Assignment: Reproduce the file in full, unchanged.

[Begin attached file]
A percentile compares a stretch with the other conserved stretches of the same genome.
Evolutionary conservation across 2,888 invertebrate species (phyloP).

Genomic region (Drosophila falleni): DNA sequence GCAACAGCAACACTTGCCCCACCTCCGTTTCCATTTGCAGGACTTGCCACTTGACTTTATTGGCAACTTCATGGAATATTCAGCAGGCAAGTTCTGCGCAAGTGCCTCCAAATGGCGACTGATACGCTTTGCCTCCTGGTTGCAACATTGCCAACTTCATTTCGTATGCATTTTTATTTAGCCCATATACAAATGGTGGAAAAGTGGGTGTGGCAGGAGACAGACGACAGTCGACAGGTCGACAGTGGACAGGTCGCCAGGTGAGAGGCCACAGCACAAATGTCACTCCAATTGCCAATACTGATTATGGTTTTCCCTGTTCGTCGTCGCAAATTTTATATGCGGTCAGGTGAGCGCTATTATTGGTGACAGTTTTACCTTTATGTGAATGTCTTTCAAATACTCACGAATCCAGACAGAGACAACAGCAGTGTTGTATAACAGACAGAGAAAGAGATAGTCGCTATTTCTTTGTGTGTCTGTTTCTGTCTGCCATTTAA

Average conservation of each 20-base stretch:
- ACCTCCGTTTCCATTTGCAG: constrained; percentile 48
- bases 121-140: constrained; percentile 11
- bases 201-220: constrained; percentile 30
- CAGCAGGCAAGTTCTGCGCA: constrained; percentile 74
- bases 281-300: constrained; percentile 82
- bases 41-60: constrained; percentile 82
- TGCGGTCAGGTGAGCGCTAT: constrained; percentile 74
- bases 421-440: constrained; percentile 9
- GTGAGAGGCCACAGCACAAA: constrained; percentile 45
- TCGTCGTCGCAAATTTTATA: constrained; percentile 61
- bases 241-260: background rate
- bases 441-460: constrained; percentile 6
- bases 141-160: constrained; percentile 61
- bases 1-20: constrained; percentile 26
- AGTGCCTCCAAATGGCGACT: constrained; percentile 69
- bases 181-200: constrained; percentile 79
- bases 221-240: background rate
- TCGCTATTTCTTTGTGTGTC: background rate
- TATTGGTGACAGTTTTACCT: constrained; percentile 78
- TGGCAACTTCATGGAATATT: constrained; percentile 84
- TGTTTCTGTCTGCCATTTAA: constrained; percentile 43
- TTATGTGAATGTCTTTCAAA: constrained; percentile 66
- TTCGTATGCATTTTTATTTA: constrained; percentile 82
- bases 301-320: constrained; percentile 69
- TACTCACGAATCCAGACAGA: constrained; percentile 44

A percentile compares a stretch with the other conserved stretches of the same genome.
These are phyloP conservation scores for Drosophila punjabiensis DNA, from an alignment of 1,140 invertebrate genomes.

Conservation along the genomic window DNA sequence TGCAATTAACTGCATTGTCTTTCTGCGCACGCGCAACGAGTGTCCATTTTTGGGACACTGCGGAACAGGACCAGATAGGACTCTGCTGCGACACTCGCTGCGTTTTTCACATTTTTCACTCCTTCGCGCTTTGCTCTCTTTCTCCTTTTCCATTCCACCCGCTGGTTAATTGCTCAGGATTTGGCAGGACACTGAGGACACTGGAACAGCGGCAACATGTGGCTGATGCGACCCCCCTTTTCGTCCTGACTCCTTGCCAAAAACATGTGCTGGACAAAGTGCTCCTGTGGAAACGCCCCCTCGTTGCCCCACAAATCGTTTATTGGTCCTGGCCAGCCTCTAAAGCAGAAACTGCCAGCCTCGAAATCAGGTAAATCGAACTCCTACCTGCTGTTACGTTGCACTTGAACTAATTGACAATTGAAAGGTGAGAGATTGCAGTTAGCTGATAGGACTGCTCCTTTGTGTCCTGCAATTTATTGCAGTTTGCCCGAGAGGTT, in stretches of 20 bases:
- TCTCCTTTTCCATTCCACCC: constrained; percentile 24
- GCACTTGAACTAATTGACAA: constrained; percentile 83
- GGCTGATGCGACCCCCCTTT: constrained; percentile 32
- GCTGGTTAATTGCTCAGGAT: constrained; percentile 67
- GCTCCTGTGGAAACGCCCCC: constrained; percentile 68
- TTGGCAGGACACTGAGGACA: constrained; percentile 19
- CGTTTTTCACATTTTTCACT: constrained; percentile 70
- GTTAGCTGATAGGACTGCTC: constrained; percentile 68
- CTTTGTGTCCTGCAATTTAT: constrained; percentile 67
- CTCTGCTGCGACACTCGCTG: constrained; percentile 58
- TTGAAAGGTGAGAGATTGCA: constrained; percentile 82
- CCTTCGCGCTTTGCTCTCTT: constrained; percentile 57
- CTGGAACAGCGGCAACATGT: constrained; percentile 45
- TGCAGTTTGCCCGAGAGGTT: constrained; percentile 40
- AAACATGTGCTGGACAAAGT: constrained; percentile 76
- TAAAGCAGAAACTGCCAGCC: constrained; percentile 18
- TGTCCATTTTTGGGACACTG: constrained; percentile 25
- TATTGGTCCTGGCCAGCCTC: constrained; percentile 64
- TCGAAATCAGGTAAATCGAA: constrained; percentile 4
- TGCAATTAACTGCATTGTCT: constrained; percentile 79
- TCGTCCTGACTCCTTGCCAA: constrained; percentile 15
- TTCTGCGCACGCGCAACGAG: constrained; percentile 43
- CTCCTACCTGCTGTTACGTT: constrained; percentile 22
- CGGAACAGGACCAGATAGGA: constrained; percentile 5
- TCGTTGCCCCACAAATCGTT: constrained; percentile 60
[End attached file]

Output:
A percentile compares a stretch with the other conserved stretches of the same genome.
Evolutionary conservation across 2,888 invertebrate species (phyloP).

Genomic region (Drosophila falleni): DNA sequence GCAACAGCAACACTTGCCCCACCTCCGTTTCCATTTGCAGGACTTGCCACTTGACTTTATTGGCAACTTCATGGAATATTCAGCAGGCAAGTTCTGCGCAAGTGCCTCCAAATGGCGACTGATACGCTTTGCCTCCTGGTTGCAACATTGCCAACTTCATTTCGTATGCATTTTTATTTAGCCCATATACAAATGGTGGAAAAGTGGGTGTGGCAGGAGACAGACGACAGTCGACAGGTCGACAGTGGACAGGTCGCCAGGTGAGAGGCCACAGCACAAATGTCACTCCAATTGCCAATACTGATTATGGTTTTCCCTGTTCGTCGTCGCAAATTTTATATGCGGTCAGGTGAGCGCTATTATTGGTGACAGTTTTACCTTTATGTGAATGTCTTTCAAATACTCACGAATCCAGACAGAGACAACAGCAGTGTTGTATAACAGACAGAGAAAGAGATAGTCGCTATTTCTTTGTGTGTCTGTTTCTGTCTGCCATTTAA

Average conservation of each 20-base stretch:
- ACCTCCGTTTCCATTTGCAG: constrained; percentile 48
- bases 121-140: constrained; percentile 11
- bases 201-220: constrained; percentile 30
- CAGCAGGCAAGTTCTGCGCA: constrained; percentile 74
- bases 281-300: constrained; percentile 82
- bases 41-60: constrained; percentile 82
- TGCGGTCAGGTGAGCGCTAT: constrained; percentile 74
- bases 421-440: constrained; percentile 9
- GTGAGAGGCCACAGCACAAA: constrained; percentile 45
- TCGTCGTCGCAAATTTTATA: constrained; percentile 61
- bases 241-260: background rate
- bases 441-460: constrained; percentile 6
- bases 141-160: constrained; percentile 61
- bases 1-20: constrained; percentile 26
- AGTGCCTCCAAATGGCGACT: constrained; percentile 69
- bases 181-200: constrained; percentile 79
- bases 221-240: background rate
- TCGCTATTTCTTTGTGTGTC: background rate
- TATTGGTGACAGTTTTACCT: constrained; percentile 78
- TGGCAACTTCATGGAATATT: constrained; percentile 84
- TGTTTCTGTCTGCCATTTAA: constrained; percentile 43
- TTATGTGAATGTCTTTCAAA: constrained; percentile 66
- TTCGTATGCATTTTTATTTA: constrained; percentile 82
- bases 301-320: constrained; percentile 69
- TACTCACGAATCCAGACAGA: constrained; percentile 44

A percentile compares a stretch with the other conserved stretches of the same genome.
These are phyloP conservation scores for Drosophila punjabiensis DNA, from an alignment of 1,140 invertebrate genomes.

Conservation along the genomic window DNA sequence TGCAATTAACTGCATTGTCTTTCTGCGCACGCGCAACGAGTGTCCATTTTTGGGACACTGCGGAACAGGACCAGATAGGACTCTGCTGCGACACTCGCTGCGTTTTTCACATTTTTCACTCCTTCGCGCTTTGCTCTCTTTCTCCTTTTCCATTCCACCCGCTGGTTAATTGCTCAGGATTTGGCAGGACACTGAGGACACTGGAACAGCGGCAACATGTGGCTGATGCGACCCCCCTTTTCGTCCTGACTCCTTGCCAAAAACATGTGCTGGACAAAGTGCTCCTGTGGAAACGCCCCCTCGTTGCCCCACAAATCGTTTATTGGTCCTGGCCAGCCTCTAAAGCAGAAACTGCCAGCCTCGAAATCAGGTAAATCGAACTCCTACCTGCTGTTACGTTGCACTTGAACTAATTGACAATTGAAAGGTGAGAGATTGCAGTTAGCTGATAGGACTGCTCCTTTGTGTCCTGCAATTTATTGCAGTTTGCCCGAGAGGTT, in stretches of 20 bases:
- TCTCCTTTTCCATTCCACCC: constrained; percentile 24
- GCACTTGAACTAATTGACAA: constrained; percentile 83
- GGCTGATGCGACCCCCCTTT: constrained; percentile 32
- GCTGGTTAATTGCTCAGGAT: constrained; percentile 67
- GCTCCTGTGGAAACGCCCCC: constrained; percentile 68
- TTGGCAGGACACTGAGGACA: constrained; percentile 19
- CGTTTTTCACATTTTTCACT: constrained; percentile 70
- GTTAGCTGATAGGACTGCTC: constrained; percentile 68
- CTTTGTGTCCTGCAATTTAT: constrained; percentile 67
- CTCTGCTGCGACACTCGCTG: constrained; percentile 58
- TTGAAAGGTGAGAGATTGCA: constrained; percentile 82
- CCTTCGCGCTTTGCTCTCTT: constrained; percentile 57
- CTGGAACAGCGGCAACATGT: constrained; percentile 45
- TGCAGTTTGCCCGAGAGGTT: constrained; percentile 40
- AAACATGTGCTGGACAAAGT: constrained; percentile 76
- TAAAGCAGAAACTGCCAGCC: constrained; percentile 18
- TGTCCATTTTTGGGACACTG: constrained; percentile 25
- TATTGGTCCTGGCCAGCCTC: constrained; percentile 64
- TCGAAATCAGGTAAATCGAA: constrained; percentile 4
- TGCAATTAACTGCATTGTCT: constrained; percentile 79
- TCGTCCTGACTCCTTGCCAA: constrained; percentile 15
- TTCTGCGCACGCGCAACGAG: constrained; percentile 43
- CTCCTACCTGCTGTTACGTT: constrained; percentile 22
- CGGAACAGGACCAGATAGGA: constrained; percentile 5
- TCGTTGCCCCACAAATCGTT: constrained; percentile 60